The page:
The sales agreement between South Fayette and the potential buyer of the former Star City Cinemas on Route 50 has been extended into March.
The commissioners agreed Oct. 19 to extend the deadline from Nov. 9, 2016, to March 9, 2017, after Horizon Properties Group LLC, which is slated to buy the property for $5 million, asked for more time to resolve possible issues identified in the Environmental Phase II report on the property.
The parcel was once a part of the 11-acre former Mulach Steel site.
Township manager Ryan Eggleston confirmed in an interview that there may be a need for remediation, although details are unclear at this time.
“They are working through that. They are still trying to characterize what the issues are on the site,” he said.
“As the developer continues to work through items related to closing on the Star City property, they have asked us to extend their due diligence period by 120 days,” Mr. Eggleston said at the Oct. 5 workshop meeting. “We did receive a notice from American Geosciences Inc., who is doing some of the work on behalf of Horizon. They are applying to the [state Department of Environmental Protection] for the next steps as discussed.”
Demolition of the Star City Cinema building is to begin in the next two weeks. The park-n-ride lot will be moved to the front of the parking lot near Route 50, close to the site of the old Texaco gas station. The site of the old theater will be blocked off with jersey barriers.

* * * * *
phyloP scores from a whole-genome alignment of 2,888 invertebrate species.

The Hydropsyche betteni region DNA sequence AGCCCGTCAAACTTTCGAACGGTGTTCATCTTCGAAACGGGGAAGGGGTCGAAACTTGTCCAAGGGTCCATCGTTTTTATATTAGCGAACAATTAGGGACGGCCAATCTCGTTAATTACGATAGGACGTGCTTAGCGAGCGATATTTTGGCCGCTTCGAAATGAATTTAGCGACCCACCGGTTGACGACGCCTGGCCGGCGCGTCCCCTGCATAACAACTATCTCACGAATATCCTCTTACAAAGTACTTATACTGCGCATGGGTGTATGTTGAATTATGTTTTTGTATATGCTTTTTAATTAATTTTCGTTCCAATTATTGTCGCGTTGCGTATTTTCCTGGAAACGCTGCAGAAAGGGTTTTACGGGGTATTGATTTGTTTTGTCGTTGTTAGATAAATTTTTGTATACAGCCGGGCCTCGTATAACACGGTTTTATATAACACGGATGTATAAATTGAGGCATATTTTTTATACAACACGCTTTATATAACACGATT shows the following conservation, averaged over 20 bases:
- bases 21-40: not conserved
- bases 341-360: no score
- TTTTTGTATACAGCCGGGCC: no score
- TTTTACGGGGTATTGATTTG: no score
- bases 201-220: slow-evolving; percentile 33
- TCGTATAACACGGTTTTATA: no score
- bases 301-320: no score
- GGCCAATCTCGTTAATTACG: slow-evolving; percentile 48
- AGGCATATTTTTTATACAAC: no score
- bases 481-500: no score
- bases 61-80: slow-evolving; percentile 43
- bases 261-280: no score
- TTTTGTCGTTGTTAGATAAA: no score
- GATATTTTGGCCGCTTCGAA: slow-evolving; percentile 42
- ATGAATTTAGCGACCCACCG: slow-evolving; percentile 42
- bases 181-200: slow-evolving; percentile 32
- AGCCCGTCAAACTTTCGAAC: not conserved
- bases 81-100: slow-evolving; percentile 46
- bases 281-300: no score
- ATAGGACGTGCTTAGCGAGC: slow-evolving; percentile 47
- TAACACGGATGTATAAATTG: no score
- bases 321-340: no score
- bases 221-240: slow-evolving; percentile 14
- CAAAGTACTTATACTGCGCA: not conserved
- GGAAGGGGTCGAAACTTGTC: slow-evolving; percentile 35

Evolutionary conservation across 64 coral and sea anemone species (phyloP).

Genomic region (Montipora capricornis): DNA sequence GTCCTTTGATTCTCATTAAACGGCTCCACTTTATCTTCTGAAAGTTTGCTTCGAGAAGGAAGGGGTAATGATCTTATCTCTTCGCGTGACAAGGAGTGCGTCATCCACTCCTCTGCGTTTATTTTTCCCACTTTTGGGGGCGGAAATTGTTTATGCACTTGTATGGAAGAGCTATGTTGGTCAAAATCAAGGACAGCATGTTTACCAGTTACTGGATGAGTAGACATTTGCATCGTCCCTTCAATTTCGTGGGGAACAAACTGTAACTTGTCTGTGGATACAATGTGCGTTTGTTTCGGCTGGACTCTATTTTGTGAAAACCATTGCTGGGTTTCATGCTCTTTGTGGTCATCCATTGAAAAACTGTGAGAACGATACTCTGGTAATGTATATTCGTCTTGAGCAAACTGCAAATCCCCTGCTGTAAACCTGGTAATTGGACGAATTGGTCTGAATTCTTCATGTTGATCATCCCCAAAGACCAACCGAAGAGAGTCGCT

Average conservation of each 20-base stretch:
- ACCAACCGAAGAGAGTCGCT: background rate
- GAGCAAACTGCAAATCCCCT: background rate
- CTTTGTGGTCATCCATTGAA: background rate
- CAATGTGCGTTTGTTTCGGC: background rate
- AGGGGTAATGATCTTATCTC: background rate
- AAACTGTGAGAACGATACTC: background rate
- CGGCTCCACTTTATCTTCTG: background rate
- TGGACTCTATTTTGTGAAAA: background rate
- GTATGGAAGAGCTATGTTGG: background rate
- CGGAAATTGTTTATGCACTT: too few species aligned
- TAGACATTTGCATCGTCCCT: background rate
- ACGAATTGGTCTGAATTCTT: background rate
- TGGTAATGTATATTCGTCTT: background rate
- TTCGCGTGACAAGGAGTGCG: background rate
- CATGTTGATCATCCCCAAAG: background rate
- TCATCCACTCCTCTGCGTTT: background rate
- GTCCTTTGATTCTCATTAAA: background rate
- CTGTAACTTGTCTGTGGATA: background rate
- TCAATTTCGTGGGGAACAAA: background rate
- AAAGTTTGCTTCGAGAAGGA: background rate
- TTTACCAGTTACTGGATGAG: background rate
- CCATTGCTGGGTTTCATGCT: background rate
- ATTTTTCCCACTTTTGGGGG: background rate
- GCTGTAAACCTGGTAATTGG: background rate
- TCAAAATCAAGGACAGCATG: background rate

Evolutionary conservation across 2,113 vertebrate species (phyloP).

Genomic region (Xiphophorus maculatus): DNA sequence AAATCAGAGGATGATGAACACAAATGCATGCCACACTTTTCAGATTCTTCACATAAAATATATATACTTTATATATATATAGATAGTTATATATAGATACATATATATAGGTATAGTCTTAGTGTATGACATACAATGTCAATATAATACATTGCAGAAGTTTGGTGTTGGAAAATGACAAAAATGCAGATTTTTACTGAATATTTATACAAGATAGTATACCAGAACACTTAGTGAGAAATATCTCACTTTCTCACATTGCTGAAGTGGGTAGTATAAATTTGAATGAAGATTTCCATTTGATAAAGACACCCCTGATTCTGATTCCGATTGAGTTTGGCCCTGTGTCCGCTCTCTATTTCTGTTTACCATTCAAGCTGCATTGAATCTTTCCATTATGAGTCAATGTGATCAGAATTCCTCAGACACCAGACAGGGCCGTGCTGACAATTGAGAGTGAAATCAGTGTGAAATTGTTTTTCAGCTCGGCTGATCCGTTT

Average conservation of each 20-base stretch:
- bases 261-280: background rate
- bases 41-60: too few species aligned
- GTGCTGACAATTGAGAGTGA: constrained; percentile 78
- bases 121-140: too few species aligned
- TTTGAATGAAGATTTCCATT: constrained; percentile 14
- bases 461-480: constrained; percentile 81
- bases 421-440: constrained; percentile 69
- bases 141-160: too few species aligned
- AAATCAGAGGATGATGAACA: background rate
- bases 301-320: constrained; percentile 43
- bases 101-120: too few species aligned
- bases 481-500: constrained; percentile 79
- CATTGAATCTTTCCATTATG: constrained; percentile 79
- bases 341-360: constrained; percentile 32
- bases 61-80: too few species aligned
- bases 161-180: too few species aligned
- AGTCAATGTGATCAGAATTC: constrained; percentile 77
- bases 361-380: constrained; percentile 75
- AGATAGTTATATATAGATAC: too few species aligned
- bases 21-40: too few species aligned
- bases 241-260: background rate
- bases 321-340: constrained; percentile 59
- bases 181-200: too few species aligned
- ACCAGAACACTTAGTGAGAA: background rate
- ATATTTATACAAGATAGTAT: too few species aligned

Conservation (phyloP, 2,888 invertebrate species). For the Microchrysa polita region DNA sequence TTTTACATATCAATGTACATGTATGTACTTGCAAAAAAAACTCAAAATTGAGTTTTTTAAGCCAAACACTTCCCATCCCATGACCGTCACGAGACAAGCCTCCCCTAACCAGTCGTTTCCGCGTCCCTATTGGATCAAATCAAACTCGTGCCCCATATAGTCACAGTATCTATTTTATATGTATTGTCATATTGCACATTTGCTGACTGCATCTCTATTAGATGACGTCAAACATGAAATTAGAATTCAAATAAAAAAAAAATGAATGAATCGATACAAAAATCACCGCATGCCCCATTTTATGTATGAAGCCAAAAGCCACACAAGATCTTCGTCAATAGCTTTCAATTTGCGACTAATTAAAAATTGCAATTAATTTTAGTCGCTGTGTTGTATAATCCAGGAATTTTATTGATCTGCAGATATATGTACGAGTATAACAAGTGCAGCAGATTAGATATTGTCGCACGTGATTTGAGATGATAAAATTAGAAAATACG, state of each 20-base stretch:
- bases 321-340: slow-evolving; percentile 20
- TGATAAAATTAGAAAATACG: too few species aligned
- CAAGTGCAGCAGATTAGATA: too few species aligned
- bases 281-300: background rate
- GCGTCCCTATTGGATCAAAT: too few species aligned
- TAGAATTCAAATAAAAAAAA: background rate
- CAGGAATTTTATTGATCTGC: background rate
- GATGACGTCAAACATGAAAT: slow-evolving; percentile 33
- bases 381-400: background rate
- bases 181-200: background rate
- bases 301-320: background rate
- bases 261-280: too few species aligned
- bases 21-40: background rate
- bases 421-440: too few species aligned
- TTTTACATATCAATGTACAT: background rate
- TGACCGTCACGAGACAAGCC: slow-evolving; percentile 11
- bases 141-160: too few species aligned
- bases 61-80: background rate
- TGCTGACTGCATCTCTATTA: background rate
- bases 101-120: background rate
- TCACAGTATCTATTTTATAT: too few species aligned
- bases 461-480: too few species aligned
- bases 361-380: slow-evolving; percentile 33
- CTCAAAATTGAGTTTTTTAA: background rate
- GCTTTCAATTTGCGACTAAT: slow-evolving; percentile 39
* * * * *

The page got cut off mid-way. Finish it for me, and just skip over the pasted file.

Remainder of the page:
Horizon Properties was originally responsible for the demolition of the structure, but South Fayette commissioners unanimously awarded a contract Oct. 19 to Ritenour & Sons Construction Co. Inc. to demolish the property for about $227,500. Nine bids were received ranging from $227,500 to $445,000.
The cost will be covered by the township’s capital reserves fund. But the township will be reimbursed, Mr. Eggleston said.
“From a timing standpoint — with this extra due diligence from Horizon and the time needed — we felt that it would be an opportunity for us to move forward, so that the building is not up there for another year. It speeds up the process. We will get our money back,” he said.
While the original terms of the sales agreement cover the cost of demolition — which would be paid for by Horizon — no terms are set forth for remediation costs that may be incurred by the potential buyer. As a result, Mr. Eggleston said, the cost incurred by the township to demolish the property will either be paid back or credited to the township when the final details of the sale are settled.
“The two costs could balance each other out,” he said.
Horizon will continue to have exclusive purchase rights during the time of the sales extension, which was approved unanimously by the commissioners, with Commissioner Raymond Pitetti not present.
Amy Philips-Haller, freelance writer; firstname.lastname@example.org.